Pakistan adds more life to affordable flatbreads
By Zaighum Zaman, sales manager, DuPont Nutrition & Health, Pakistan and GCC
More than two-thirds of Pakistan’s flatbread is made by consumers in their own home – in most cases in a small village somewhere in the country. Only just over a third of Pakistanis live in the cities, where artisanal corner shops and supermarkets sell industrially produced flatbreads as a convenient alternative to homemade.
Nevertheless, there is good reason to believe that the country’s small to medium-sized industrial manufacturers can look forward to higher sales in the years ahead. After all, the city-dwellers who are most likely to buy them still number around 70 million people.
Flatbreads remain the dominant bread product in Pakistan mainly because of their affordability. Traditionally, they are made in the morning for consumption during the day. Within a few hours, though, much of their freshness will be lost.
So, even a solution that can extend fresh-keeping quality for up to eight hours could be a window of opportunity for manufacturers – as long as the flatbreads are affordably priced.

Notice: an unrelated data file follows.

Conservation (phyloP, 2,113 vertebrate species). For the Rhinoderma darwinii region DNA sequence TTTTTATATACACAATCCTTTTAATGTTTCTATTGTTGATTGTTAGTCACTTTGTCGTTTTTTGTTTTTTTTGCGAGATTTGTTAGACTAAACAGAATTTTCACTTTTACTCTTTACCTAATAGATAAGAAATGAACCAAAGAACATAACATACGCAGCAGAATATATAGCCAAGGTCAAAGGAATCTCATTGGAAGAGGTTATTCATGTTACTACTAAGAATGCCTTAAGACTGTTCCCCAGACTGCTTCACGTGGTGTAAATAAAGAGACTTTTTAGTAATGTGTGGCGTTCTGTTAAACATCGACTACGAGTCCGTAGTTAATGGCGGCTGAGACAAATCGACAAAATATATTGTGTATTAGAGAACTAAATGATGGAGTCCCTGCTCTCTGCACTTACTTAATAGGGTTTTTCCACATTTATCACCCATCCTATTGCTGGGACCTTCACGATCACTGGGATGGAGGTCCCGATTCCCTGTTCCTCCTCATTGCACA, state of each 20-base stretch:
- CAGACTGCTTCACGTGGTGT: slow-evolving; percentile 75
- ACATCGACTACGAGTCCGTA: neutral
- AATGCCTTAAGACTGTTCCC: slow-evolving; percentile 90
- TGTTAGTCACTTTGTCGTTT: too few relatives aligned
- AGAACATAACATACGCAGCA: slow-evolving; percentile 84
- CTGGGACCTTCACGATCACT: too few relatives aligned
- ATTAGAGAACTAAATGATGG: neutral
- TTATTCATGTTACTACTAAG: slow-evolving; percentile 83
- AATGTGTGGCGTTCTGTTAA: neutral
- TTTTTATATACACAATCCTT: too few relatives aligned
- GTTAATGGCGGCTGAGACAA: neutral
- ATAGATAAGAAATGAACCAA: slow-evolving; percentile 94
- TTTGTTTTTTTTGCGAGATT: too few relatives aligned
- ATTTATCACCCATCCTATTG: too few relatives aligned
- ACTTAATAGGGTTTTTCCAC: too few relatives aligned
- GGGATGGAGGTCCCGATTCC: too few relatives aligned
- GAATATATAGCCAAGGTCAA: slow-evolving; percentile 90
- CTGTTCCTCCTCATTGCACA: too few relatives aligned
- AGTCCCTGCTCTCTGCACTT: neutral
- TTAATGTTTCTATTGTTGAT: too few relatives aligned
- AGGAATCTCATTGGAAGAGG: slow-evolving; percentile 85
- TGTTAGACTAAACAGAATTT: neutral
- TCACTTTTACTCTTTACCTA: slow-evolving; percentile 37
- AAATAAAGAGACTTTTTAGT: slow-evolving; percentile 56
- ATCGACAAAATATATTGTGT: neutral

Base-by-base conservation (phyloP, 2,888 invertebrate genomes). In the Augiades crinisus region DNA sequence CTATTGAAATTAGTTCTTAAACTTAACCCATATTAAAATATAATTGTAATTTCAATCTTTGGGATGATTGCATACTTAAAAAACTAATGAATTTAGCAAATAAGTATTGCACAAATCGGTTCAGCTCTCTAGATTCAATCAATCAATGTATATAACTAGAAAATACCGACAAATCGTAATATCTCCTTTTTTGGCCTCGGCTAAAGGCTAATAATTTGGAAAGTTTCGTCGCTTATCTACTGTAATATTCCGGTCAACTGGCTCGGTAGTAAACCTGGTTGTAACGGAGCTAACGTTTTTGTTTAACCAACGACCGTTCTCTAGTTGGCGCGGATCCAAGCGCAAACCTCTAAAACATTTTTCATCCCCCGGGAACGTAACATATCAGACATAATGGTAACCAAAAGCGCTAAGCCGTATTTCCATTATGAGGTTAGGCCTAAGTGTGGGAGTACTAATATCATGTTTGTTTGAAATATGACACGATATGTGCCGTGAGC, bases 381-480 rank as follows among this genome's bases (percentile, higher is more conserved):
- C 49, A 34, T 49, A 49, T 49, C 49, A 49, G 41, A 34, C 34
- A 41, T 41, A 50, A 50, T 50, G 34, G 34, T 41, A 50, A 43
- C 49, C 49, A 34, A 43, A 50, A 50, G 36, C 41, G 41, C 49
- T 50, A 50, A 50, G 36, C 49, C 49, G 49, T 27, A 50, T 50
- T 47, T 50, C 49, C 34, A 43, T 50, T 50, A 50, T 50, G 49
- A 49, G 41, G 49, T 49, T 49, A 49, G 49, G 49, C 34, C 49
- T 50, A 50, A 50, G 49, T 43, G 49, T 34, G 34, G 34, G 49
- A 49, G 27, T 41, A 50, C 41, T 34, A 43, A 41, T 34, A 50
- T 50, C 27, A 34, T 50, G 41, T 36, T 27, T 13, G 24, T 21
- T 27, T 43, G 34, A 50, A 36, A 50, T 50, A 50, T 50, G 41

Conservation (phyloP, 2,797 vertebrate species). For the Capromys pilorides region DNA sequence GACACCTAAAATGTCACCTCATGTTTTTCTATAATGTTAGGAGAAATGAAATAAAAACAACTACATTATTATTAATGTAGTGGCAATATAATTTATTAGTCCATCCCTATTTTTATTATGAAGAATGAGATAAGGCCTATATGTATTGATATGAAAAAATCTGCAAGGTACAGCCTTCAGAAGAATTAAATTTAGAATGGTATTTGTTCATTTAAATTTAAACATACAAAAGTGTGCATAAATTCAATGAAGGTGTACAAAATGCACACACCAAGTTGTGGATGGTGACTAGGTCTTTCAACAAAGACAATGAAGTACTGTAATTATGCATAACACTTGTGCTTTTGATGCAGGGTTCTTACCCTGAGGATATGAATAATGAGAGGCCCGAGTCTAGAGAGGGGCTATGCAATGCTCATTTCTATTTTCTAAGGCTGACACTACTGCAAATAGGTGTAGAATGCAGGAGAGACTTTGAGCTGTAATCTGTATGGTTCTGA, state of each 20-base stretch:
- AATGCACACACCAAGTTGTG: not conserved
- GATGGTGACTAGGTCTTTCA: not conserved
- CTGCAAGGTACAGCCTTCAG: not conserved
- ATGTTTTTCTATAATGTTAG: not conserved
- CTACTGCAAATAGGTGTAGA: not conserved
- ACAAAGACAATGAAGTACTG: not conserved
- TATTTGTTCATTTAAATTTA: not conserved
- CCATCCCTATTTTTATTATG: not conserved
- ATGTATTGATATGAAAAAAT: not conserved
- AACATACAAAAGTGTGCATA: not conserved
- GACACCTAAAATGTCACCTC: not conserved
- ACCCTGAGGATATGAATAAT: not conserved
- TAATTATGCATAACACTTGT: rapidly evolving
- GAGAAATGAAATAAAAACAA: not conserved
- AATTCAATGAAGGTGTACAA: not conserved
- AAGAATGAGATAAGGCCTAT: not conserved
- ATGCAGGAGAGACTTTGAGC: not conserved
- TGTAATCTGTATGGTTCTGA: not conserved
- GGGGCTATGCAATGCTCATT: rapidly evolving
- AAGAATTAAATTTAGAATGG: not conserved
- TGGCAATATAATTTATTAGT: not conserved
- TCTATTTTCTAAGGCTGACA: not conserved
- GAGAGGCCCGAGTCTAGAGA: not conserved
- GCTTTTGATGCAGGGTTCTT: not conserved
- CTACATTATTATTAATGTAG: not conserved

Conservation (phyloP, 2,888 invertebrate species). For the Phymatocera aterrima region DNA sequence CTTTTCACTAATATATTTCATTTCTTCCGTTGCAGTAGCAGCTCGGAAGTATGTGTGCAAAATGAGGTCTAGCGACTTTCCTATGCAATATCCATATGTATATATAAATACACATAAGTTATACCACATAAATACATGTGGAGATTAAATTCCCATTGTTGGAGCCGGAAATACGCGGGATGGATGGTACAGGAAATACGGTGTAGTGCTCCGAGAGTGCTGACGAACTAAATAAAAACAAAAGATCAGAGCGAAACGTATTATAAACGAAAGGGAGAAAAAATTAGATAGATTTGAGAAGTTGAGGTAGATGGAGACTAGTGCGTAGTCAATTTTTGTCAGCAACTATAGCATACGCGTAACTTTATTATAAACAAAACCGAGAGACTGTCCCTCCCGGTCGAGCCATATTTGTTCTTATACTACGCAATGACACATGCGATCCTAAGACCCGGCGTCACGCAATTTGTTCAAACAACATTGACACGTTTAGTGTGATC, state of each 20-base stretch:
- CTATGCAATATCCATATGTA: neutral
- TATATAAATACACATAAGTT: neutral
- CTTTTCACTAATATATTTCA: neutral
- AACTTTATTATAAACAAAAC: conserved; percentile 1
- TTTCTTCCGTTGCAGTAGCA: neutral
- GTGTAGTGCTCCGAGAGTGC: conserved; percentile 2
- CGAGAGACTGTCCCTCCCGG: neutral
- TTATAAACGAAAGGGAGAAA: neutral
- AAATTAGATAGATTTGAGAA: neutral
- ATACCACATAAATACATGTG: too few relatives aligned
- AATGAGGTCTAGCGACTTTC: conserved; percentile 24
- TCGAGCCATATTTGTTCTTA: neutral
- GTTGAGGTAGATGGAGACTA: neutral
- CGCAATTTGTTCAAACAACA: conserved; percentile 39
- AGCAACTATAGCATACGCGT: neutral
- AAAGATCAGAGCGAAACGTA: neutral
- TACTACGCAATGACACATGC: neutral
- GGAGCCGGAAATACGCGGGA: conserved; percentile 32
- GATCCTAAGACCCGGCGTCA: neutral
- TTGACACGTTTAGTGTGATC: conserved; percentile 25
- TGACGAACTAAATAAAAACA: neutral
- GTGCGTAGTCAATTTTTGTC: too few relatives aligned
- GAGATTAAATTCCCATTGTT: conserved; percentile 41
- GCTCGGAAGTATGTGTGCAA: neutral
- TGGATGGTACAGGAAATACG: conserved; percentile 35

Moving target for shelf life
Until now, most of the industrial bakers have aimed for a shelf life of up to one week. But that target is gradually moving. The reasons are long transport times from the bakeries to the stores and a high volume of returned products that are past their sell-by date. Keen to reduce expensive waste, bakers are now looking towards a shelf life of 14 days to a month and beyond.
That’s just for the domestic market. A few companies have also set their sights on producing frozen and ambient naan bread for export. For destinations such as North America, fresh-keeping shelf life must then be around 60 days.
Local supplies of high quality wheat are a good starting point for the Pakistani bakery industry. The way forward is opportunities to keep flatbreads soft and fresh without putting up their price.